• β-cell;
  • extra-pancreatic;
  • GLP-1;
  • liraglutide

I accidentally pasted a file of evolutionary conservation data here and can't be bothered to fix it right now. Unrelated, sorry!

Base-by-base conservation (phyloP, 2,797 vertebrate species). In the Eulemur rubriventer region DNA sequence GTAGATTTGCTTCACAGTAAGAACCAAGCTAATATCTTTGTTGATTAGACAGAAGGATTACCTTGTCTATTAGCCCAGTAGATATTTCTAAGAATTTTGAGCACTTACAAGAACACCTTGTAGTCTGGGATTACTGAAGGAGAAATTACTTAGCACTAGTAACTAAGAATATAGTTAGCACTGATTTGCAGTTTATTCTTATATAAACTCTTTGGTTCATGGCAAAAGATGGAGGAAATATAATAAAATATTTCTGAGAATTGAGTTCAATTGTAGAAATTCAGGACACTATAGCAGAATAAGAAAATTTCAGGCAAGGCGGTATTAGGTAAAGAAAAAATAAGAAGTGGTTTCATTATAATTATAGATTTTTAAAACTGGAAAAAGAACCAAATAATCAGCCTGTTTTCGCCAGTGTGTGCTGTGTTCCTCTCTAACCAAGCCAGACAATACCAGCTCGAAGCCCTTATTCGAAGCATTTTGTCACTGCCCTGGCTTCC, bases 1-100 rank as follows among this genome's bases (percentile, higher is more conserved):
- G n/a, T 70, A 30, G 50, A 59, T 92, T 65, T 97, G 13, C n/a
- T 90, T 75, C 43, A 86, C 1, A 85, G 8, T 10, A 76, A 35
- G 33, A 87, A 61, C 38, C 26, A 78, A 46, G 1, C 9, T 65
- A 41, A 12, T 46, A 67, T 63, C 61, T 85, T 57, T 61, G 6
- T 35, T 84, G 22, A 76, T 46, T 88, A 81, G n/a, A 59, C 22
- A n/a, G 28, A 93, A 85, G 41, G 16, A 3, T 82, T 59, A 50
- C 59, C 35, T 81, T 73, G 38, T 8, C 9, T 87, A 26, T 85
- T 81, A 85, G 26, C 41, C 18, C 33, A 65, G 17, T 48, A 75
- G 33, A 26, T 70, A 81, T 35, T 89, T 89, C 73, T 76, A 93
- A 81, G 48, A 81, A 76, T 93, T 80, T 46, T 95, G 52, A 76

The glucagon-like peptide-1 receptor agonists (GLP-1 RAs) liraglutide and exenatide can improve glycaemic control by stimulating insulin release through pancreatic β-cells in a glucose-dependent manner. GLP-1 receptors are not restricted to the pancreas; therefore, GLP-1 RAs cause additional non-glycaemic effects. Preclinical and clinical trial data suggest a multitude of additional beneficial effects related to GLP-1 RA therapy, including improvements in β-cell function, systolic blood pressure and body weight. These effects are of a particular advantage to patients with type 2 diabetes, as most are affected by β-cell dysfunction, obesity and hypertension. Transient gastrointestinal adverse events, such as nausea and diarrhoea, are also common. To improve gastrointestinal tolerability, an incremental dosing approach is used with liraglutide and exenatide twice daily. A potential protective role for GLP-1 RAs in the cardiovascular and central nervous systems has been suggested from animal studies and short-term clinical trials. These effects and other safety aspects of GLP-1 therapy are currently being investigated in ongoing long-term clinical studies.